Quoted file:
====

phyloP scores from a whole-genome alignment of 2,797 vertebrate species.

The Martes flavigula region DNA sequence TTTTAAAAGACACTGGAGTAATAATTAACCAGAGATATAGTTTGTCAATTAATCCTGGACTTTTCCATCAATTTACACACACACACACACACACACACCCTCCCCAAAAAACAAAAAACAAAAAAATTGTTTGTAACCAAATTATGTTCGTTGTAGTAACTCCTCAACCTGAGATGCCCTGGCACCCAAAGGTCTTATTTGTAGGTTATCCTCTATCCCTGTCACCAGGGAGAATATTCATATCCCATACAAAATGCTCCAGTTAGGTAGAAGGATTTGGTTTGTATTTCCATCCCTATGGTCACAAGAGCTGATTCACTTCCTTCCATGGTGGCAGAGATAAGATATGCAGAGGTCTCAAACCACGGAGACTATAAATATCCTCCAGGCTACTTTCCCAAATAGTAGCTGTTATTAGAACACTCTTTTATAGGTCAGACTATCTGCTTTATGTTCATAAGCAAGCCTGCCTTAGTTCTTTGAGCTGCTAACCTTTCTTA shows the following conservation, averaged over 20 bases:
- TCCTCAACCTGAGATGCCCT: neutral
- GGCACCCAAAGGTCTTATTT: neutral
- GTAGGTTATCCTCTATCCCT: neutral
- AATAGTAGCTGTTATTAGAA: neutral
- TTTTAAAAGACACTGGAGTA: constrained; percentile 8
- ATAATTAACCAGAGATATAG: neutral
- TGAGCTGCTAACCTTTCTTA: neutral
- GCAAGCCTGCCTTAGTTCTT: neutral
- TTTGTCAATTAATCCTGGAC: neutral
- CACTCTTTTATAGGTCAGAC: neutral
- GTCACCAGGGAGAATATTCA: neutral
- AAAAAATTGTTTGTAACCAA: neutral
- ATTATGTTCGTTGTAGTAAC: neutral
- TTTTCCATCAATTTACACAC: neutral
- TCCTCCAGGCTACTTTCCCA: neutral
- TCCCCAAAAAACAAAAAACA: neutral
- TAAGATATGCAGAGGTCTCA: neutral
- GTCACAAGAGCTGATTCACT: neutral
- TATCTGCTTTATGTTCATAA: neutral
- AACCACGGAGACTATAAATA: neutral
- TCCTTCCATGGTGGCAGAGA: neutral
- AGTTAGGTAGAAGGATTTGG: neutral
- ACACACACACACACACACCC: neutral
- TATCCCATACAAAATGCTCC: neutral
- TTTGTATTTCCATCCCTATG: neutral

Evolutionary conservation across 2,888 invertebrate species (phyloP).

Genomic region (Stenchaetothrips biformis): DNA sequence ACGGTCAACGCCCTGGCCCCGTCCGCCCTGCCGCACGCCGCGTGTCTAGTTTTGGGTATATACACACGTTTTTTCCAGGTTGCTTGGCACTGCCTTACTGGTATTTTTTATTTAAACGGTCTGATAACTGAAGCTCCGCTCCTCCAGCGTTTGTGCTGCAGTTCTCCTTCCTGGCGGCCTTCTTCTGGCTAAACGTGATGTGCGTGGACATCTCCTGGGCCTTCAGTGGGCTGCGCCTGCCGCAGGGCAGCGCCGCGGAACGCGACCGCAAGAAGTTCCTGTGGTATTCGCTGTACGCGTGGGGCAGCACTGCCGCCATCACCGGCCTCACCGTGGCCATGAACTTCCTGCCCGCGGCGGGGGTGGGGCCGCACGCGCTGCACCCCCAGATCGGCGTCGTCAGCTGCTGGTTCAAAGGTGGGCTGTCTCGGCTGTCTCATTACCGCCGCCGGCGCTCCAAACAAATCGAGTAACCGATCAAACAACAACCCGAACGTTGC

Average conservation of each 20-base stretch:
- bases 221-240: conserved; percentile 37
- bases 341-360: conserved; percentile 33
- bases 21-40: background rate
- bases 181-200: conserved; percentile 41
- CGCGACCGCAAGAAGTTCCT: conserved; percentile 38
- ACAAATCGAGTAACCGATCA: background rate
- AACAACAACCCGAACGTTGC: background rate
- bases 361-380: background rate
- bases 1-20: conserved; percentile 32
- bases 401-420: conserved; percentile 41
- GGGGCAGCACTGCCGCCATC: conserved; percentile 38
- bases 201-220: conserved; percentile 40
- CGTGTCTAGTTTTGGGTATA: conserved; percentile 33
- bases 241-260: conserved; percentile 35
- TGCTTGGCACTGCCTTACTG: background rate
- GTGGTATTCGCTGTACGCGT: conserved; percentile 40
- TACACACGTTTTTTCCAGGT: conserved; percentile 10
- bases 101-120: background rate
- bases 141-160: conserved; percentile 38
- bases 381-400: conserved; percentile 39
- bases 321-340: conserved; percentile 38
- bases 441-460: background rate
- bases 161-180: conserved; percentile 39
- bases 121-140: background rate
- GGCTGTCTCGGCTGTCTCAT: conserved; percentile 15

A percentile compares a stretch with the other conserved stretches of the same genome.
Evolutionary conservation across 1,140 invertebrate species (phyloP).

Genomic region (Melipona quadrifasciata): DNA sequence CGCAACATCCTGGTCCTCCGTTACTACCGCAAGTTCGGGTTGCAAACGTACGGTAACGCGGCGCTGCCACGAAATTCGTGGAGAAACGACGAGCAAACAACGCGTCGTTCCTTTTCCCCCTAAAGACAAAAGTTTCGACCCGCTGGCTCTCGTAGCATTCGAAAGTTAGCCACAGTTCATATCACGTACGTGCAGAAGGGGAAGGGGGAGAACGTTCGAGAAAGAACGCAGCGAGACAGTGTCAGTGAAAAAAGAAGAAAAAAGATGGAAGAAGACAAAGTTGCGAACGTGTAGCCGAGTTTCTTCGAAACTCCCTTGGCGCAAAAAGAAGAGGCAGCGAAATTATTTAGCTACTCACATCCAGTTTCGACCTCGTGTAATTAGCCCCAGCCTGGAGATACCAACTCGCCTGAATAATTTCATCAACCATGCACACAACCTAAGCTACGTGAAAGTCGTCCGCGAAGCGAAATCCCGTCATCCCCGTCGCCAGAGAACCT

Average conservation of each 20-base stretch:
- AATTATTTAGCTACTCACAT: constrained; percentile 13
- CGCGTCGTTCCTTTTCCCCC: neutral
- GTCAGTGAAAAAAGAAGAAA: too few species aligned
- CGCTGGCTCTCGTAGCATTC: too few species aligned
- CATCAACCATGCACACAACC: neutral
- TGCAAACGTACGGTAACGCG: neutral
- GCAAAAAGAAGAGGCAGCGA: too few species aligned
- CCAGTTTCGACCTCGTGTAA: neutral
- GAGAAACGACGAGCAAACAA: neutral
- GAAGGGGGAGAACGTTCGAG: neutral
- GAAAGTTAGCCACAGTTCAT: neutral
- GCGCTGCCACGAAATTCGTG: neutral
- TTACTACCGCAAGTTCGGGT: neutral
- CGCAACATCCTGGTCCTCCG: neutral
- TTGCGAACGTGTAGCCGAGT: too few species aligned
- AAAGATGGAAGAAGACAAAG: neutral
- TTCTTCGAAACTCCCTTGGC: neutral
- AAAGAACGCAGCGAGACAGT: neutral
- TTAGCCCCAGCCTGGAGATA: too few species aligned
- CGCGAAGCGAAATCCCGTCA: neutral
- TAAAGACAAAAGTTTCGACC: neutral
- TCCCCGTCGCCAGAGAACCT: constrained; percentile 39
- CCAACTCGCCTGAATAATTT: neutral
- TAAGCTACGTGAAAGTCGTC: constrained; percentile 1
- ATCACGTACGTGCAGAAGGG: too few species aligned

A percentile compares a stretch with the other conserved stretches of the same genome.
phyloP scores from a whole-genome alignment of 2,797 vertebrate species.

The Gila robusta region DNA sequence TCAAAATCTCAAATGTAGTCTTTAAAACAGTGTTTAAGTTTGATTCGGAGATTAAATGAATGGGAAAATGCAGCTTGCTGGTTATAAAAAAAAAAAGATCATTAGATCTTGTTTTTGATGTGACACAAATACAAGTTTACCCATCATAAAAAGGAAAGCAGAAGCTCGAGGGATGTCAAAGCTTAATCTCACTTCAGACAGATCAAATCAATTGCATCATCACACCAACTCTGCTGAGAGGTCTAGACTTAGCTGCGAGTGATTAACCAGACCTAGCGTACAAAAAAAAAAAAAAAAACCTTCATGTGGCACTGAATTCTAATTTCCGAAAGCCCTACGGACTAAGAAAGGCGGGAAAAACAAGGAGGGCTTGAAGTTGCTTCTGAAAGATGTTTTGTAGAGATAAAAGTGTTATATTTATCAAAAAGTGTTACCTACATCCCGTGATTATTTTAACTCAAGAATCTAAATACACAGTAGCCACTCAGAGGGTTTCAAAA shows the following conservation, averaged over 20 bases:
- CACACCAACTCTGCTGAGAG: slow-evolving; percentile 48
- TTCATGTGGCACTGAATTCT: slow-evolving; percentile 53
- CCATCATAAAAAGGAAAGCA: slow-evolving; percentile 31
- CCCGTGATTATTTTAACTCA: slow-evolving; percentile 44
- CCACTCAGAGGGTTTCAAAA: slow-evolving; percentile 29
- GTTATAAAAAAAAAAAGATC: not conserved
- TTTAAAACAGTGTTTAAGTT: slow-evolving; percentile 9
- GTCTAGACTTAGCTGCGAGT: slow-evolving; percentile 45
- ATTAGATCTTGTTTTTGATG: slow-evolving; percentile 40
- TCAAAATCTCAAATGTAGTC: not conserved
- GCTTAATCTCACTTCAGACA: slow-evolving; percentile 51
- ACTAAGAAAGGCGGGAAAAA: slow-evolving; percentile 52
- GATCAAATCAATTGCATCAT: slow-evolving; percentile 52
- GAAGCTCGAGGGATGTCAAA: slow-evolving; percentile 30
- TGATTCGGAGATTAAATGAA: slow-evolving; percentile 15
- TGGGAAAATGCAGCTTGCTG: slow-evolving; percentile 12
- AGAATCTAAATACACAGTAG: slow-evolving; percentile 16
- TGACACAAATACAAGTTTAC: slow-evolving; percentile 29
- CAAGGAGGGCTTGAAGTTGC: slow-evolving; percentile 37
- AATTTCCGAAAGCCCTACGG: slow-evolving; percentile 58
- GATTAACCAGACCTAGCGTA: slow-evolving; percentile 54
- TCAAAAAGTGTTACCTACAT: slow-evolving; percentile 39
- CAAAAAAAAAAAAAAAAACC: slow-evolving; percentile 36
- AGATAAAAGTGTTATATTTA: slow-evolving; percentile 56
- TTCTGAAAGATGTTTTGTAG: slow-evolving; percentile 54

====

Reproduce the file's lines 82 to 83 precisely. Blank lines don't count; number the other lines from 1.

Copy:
- CCAACTCGCCTGAATAATTT: neutral
- TAAGCTACGTGAAAGTCGTC: constrained; percentile 1